The BRRRR strategy is one of many great real estate investment strategies that let you generate passive income and increase equity over time.
BRRRR simply stands for Buy, Rehab, Rent, Refinance, Repeat. Many investors use this strategy in order to build a successful real estate portfolio.
The BRRRR Method focuses on investing specifically in distressed homes and refinancing that property in order to buy another one.
This is one of the key differences between the BRRRR strategy and a traditional investment property approach.
Like any other strategy, this method has pros and cons that are important to consider when thinking about investing.
Steps to the BRRRR Strategy
This method is rather risky if not executed correctly, so it is important to do your research on the strategy. With that being said, if done correctly this can be a fantastic way to generate passive income through real estate investing.
Acquiring a rental property at a discount is the first step on this journey. However, you may be wondering, why a property might be underpriced.
There are so any reasons why a house could be undervalued. It could be because someone inherited the house and just wants to sell it right away or It could be because someone didn't get an appropriate appraisal.
A lot of the time a house is underpriced because it needs work done to it and this is where investors get very interested.
A lot of people do not realize that making some changes to their homes would increase their value of it drastically. Investors who have this knowledge recognize these opportunities and make the most of them.
With that being said, it is crucial to figure out the ARV, or the after-repair value of the property, which is the estimated worth of the property after you make these changes.
The first 'R' simply stands for rehab or renovation. By remodeling real estate properties, investors can raise the rental value of their properties, which will reduce vacancies and boost residents' monthly rent payments.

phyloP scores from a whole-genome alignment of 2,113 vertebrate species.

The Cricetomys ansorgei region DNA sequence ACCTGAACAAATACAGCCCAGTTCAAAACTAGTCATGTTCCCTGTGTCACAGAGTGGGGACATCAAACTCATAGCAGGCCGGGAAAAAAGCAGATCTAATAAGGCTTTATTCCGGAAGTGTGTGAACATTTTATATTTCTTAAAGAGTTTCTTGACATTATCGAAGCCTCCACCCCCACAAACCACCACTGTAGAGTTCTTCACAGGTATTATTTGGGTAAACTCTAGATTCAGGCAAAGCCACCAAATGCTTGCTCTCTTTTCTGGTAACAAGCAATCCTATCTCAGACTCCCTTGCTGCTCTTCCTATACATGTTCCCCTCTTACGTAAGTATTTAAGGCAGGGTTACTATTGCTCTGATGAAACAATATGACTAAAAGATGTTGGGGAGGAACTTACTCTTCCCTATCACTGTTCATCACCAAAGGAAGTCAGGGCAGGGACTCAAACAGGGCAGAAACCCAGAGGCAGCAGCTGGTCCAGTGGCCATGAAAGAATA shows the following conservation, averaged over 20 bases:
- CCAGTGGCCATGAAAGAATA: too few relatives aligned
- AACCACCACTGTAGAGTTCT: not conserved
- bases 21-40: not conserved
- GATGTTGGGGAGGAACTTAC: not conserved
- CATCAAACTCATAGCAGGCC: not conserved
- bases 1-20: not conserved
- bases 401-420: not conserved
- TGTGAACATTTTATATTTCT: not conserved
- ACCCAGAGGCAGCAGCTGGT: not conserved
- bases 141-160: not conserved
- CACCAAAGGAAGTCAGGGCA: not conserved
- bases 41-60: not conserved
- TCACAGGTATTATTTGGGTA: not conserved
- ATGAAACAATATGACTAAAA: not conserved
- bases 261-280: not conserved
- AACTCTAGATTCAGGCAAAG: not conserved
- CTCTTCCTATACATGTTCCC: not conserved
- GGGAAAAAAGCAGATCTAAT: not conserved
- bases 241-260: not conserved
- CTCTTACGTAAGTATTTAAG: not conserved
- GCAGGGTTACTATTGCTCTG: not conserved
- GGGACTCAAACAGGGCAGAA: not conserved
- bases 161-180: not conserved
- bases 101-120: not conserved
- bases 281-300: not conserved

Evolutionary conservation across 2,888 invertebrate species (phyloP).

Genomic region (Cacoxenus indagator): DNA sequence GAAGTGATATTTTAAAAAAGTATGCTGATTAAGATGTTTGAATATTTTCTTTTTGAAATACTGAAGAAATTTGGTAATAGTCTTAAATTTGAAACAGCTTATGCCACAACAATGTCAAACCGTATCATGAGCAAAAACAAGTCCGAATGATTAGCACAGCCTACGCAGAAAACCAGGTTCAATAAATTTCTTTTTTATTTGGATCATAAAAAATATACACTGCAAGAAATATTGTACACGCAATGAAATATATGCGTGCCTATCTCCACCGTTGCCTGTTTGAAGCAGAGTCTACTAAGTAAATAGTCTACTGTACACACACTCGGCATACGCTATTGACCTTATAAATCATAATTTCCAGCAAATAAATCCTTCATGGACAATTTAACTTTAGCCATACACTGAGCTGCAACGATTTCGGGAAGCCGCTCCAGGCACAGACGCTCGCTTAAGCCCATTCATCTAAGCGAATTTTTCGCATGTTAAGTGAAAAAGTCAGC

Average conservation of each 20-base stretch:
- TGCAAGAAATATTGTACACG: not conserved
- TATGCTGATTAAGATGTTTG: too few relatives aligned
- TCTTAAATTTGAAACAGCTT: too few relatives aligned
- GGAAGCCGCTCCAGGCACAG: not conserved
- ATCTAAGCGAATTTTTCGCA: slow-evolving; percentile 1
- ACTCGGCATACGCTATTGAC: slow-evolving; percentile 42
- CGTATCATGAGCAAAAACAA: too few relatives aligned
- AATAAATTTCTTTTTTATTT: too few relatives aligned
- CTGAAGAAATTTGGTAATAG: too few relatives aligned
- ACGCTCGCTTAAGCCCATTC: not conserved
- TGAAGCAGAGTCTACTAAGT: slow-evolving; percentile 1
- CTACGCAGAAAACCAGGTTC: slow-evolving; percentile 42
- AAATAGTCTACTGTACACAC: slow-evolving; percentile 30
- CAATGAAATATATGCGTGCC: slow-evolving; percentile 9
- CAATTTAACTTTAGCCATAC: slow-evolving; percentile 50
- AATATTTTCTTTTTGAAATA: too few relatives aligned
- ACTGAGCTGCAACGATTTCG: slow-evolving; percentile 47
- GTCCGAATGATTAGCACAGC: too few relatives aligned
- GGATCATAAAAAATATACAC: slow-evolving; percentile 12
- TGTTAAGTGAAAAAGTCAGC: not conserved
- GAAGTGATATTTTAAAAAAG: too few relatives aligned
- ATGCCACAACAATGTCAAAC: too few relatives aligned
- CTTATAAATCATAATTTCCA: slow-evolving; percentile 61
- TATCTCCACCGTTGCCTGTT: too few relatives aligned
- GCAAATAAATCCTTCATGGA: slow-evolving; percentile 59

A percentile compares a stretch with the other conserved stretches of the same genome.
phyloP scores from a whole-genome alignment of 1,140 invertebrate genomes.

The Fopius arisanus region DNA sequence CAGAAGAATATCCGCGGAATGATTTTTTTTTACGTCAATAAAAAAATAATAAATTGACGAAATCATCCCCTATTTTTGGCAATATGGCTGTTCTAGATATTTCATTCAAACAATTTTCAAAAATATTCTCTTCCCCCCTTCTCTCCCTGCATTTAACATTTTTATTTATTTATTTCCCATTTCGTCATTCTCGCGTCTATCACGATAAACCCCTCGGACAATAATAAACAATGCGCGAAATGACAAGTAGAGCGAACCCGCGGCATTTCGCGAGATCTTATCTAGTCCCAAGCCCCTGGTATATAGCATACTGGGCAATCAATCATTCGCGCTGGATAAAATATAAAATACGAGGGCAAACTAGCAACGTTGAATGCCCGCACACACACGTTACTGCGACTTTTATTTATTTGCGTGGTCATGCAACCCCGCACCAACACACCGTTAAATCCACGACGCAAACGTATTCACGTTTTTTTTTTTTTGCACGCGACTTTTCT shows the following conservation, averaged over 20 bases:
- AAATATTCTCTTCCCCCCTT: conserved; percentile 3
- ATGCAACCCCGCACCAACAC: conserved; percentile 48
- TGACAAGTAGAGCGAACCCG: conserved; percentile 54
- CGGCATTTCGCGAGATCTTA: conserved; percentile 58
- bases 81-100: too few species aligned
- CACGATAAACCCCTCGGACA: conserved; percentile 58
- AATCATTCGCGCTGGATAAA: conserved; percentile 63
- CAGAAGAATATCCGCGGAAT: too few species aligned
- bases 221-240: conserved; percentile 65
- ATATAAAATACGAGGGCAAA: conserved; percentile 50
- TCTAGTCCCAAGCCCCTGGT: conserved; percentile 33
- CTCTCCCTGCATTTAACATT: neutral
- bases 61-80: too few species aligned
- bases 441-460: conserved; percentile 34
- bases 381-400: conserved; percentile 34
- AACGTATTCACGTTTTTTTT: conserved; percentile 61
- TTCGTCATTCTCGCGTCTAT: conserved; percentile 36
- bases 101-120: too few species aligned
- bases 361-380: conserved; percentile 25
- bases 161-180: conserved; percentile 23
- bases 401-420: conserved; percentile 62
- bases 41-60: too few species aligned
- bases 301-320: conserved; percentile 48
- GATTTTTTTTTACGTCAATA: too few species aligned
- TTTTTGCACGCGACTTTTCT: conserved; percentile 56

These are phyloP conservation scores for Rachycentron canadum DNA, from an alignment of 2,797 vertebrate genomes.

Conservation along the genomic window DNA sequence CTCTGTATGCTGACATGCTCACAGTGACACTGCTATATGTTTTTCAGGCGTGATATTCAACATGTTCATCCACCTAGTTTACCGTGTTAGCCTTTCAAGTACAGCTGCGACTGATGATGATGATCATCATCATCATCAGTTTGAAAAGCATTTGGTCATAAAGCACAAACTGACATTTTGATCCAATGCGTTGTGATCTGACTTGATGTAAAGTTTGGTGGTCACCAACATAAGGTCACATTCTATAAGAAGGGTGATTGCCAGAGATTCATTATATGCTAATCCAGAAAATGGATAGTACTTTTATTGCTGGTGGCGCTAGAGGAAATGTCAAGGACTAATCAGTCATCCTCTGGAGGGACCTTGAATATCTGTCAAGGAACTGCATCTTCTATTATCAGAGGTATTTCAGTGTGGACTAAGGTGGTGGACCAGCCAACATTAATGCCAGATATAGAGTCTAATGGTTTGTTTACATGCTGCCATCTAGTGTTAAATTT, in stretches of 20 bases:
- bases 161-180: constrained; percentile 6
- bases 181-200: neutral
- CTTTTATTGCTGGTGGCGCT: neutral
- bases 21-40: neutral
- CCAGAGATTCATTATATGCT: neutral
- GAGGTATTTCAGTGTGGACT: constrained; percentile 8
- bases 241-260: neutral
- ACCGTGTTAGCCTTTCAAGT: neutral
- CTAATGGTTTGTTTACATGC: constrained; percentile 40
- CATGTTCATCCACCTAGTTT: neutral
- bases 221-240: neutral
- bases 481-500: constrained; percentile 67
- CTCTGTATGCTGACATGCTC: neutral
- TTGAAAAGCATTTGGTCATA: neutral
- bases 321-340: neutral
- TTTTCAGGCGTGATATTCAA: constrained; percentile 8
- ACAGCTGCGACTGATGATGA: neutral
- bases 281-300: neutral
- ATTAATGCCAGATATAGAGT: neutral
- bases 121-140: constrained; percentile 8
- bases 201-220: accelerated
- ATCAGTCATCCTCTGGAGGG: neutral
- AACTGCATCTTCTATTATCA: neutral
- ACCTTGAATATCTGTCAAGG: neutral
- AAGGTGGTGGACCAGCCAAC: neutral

This means more money in your pocket in the future.
Any upgrades that will bring the house up to code and make it safe to live in should be your first priority. The next step is to determine the types of upgrades that will actually boost value so you have maximum earning potential.
A lot of these changes usually include redoing the kitchen and the bathrooms, or even something as simple as painting the house.
The next step is to find tenets to rent out your newly rented property.
Before you start the refinance process, it's crucial to find tenants for the property because lenders typically won't do so until a property has occupants in it.
It is also very important to find reliable tenants for the property. You want your renters to be upstanding people and not cause any harm to the newly renovated property.
Most successful landlords usually require potential renters to have a good credit history, a steady flow of income, and a solid history of on-time payments.
It's crucial to consider both your tenant's needs and your ability to generate a positive cash flow when setting the rent. The 1% rule simplifies figuring out how much rent to charge.
The monthly rent payment should be 1% of the total cost of the home, including all improvements, repairs, and renovations you have made.
The next step of the BRRRR strategy is to refinance the property. You can begin the refinancing process once you have a dependable tenant and a few months' worths of rent history.
Refinancing a rental property is not always done with the intention of saving money. Instead, the objective is to get cash out of the residence while remaining the owner of it.
You can access the equity in the property by refinancing with a cash-out option. Since you'll have made the necessary repairs, you should be able to access additional equity in the building. To determine the property's new worth following renovations, you'll also need to have a fresh appraisal performed.
To achieve this, you'll need to locate a lender who provides a cash-out refinance and satisfy the loan's requirements.
If everything goes smoothly, you should be able to proceed with the cash-out refinance and utilize the money as a down payment for the next home so you can start this process all over again.
You will continue to learn and grasp this strategy more as you apply it more often, so make sure to take thorough notes and keep track of any adjustments you might make each time.
If you still don't understand this strategy, I recommend checking out this video.